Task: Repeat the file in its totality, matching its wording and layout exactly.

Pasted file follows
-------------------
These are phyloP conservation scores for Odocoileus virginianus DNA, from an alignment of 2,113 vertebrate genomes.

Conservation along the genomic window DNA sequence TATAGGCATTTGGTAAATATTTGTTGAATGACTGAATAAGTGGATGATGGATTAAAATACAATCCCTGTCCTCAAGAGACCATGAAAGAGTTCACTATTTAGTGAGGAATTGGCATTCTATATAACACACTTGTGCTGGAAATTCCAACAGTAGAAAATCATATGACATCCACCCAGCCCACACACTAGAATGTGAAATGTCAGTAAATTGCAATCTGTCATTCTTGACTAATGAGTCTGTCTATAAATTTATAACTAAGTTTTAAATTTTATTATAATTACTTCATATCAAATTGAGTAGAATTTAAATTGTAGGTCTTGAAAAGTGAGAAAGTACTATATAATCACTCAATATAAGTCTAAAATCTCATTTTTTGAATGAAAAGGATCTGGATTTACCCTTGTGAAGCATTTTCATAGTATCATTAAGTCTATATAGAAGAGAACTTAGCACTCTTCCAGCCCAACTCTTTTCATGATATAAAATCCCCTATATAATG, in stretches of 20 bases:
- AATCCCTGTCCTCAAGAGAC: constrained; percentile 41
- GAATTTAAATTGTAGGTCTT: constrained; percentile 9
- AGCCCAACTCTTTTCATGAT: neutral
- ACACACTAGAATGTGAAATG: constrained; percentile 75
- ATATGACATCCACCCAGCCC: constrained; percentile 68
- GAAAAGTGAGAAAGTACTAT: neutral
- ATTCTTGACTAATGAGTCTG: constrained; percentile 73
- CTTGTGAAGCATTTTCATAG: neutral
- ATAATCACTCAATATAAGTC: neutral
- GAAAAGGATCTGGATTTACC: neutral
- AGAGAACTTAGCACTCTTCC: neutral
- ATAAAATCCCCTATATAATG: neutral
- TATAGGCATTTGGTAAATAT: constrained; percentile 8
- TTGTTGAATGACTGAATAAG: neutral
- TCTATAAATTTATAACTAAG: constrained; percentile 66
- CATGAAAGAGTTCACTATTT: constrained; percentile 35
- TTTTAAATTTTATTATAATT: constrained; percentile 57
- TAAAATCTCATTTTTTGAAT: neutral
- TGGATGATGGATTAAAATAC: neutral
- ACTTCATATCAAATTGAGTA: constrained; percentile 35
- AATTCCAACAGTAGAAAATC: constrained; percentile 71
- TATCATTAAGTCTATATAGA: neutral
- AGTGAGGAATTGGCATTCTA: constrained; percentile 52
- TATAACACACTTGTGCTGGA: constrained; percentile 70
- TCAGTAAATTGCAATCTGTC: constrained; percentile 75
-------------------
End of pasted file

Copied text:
These are phyloP conservation scores for Odocoileus virginianus DNA, from an alignment of 2,113 vertebrate genomes.

Conservation along the genomic window DNA sequence TATAGGCATTTGGTAAATATTTGTTGAATGACTGAATAAGTGGATGATGGATTAAAATACAATCCCTGTCCTCAAGAGACCATGAAAGAGTTCACTATTTAGTGAGGAATTGGCATTCTATATAACACACTTGTGCTGGAAATTCCAACAGTAGAAAATCATATGACATCCACCCAGCCCACACACTAGAATGTGAAATGTCAGTAAATTGCAATCTGTCATTCTTGACTAATGAGTCTGTCTATAAATTTATAACTAAGTTTTAAATTTTATTATAATTACTTCATATCAAATTGAGTAGAATTTAAATTGTAGGTCTTGAAAAGTGAGAAAGTACTATATAATCACTCAATATAAGTCTAAAATCTCATTTTTTGAATGAAAAGGATCTGGATTTACCCTTGTGAAGCATTTTCATAGTATCATTAAGTCTATATAGAAGAGAACTTAGCACTCTTCCAGCCCAACTCTTTTCATGATATAAAATCCCCTATATAATG, in stretches of 20 bases:
- AATCCCTGTCCTCAAGAGAC: constrained; percentile 41
- GAATTTAAATTGTAGGTCTT: constrained; percentile 9
- AGCCCAACTCTTTTCATGAT: neutral
- ACACACTAGAATGTGAAATG: constrained; percentile 75
- ATATGACATCCACCCAGCCC: constrained; percentile 68
- GAAAAGTGAGAAAGTACTAT: neutral
- ATTCTTGACTAATGAGTCTG: constrained; percentile 73
- CTTGTGAAGCATTTTCATAG: neutral
- ATAATCACTCAATATAAGTC: neutral
- GAAAAGGATCTGGATTTACC: neutral
- AGAGAACTTAGCACTCTTCC: neutral
- ATAAAATCCCCTATATAATG: neutral
- TATAGGCATTTGGTAAATAT: constrained; percentile 8
- TTGTTGAATGACTGAATAAG: neutral
- TCTATAAATTTATAACTAAG: constrained; percentile 66
- CATGAAAGAGTTCACTATTT: constrained; percentile 35
- TTTTAAATTTTATTATAATT: constrained; percentile 57
- TAAAATCTCATTTTTTGAAT: neutral
- TGGATGATGGATTAAAATAC: neutral
- ACTTCATATCAAATTGAGTA: constrained; percentile 35
- AATTCCAACAGTAGAAAATC: constrained; percentile 71
- TATCATTAAGTCTATATAGA: neutral
- AGTGAGGAATTGGCATTCTA: constrained; percentile 52
- TATAACACACTTGTGCTGGA: constrained; percentile 70
- TCAGTAAATTGCAATCTGTC: constrained; percentile 75